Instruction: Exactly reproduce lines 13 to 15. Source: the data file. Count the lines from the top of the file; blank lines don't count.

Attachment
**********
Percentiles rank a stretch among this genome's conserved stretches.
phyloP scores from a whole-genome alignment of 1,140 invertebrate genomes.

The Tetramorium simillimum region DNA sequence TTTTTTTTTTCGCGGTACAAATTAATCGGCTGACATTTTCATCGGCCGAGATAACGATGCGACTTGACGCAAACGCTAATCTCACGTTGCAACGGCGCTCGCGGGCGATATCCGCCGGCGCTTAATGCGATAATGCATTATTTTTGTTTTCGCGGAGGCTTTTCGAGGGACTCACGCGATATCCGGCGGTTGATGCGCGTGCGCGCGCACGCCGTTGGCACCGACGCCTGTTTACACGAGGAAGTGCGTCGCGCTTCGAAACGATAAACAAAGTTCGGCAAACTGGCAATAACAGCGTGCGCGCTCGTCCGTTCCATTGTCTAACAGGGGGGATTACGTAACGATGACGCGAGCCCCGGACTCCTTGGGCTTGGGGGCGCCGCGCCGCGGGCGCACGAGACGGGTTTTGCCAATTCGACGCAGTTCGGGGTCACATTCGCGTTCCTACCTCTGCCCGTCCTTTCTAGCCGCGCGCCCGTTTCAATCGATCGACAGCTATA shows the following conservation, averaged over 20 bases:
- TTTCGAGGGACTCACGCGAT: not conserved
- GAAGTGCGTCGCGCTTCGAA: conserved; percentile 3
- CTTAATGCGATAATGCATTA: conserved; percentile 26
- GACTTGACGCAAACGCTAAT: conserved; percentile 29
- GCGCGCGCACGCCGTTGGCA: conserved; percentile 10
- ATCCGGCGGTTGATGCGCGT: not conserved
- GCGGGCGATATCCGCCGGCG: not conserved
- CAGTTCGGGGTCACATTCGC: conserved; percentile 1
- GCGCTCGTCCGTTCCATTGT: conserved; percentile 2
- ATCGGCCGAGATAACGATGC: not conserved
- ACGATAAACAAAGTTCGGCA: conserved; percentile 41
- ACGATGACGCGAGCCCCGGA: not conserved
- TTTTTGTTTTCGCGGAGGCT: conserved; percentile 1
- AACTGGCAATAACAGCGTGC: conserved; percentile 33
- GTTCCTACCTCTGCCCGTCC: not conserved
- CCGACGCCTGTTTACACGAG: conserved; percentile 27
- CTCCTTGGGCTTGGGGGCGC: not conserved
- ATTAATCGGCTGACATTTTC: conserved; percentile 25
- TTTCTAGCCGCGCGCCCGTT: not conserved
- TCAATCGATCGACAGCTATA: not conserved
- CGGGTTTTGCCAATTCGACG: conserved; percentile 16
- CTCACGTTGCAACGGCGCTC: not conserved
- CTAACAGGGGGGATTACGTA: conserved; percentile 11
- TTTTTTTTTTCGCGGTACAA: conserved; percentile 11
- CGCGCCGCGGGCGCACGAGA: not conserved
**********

- ATCGGCCGAGATAACGATGC: not conserved
- ACGATAAACAAAGTTCGGCA: conserved; percentile 41
- ACGATGACGCGAGCCCCGGA: not conserved